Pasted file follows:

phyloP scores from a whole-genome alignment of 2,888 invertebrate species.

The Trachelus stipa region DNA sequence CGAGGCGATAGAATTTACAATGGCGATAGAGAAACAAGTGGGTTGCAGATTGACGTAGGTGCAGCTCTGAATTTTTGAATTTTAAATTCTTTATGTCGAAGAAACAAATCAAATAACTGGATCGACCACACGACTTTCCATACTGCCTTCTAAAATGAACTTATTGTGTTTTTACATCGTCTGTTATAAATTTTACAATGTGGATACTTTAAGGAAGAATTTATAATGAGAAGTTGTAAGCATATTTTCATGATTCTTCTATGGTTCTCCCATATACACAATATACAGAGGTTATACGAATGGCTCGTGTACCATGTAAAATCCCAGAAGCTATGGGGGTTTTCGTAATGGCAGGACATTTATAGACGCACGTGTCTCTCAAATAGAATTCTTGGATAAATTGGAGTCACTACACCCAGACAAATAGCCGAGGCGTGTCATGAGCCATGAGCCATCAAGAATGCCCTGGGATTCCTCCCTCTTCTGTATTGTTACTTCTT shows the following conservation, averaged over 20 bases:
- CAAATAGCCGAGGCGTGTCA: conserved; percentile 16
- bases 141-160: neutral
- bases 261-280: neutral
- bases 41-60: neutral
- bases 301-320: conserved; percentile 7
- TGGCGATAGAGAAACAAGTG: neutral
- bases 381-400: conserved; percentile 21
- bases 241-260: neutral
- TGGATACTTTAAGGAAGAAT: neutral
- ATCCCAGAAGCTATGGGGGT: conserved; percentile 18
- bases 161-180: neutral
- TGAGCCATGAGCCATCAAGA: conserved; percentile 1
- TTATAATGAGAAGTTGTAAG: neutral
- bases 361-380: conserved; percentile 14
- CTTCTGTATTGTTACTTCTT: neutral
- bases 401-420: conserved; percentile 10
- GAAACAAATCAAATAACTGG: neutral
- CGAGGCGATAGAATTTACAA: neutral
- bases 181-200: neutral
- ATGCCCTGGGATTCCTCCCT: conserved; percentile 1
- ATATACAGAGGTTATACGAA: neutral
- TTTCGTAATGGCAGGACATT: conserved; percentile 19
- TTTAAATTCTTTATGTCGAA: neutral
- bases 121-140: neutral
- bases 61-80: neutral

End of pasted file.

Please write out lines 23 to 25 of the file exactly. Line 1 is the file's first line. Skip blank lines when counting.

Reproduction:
- ATATACAGAGGTTATACGAA: neutral
- TTTCGTAATGGCAGGACATT: conserved; percentile 19
- TTTAAATTCTTTATGTCGAA: neutral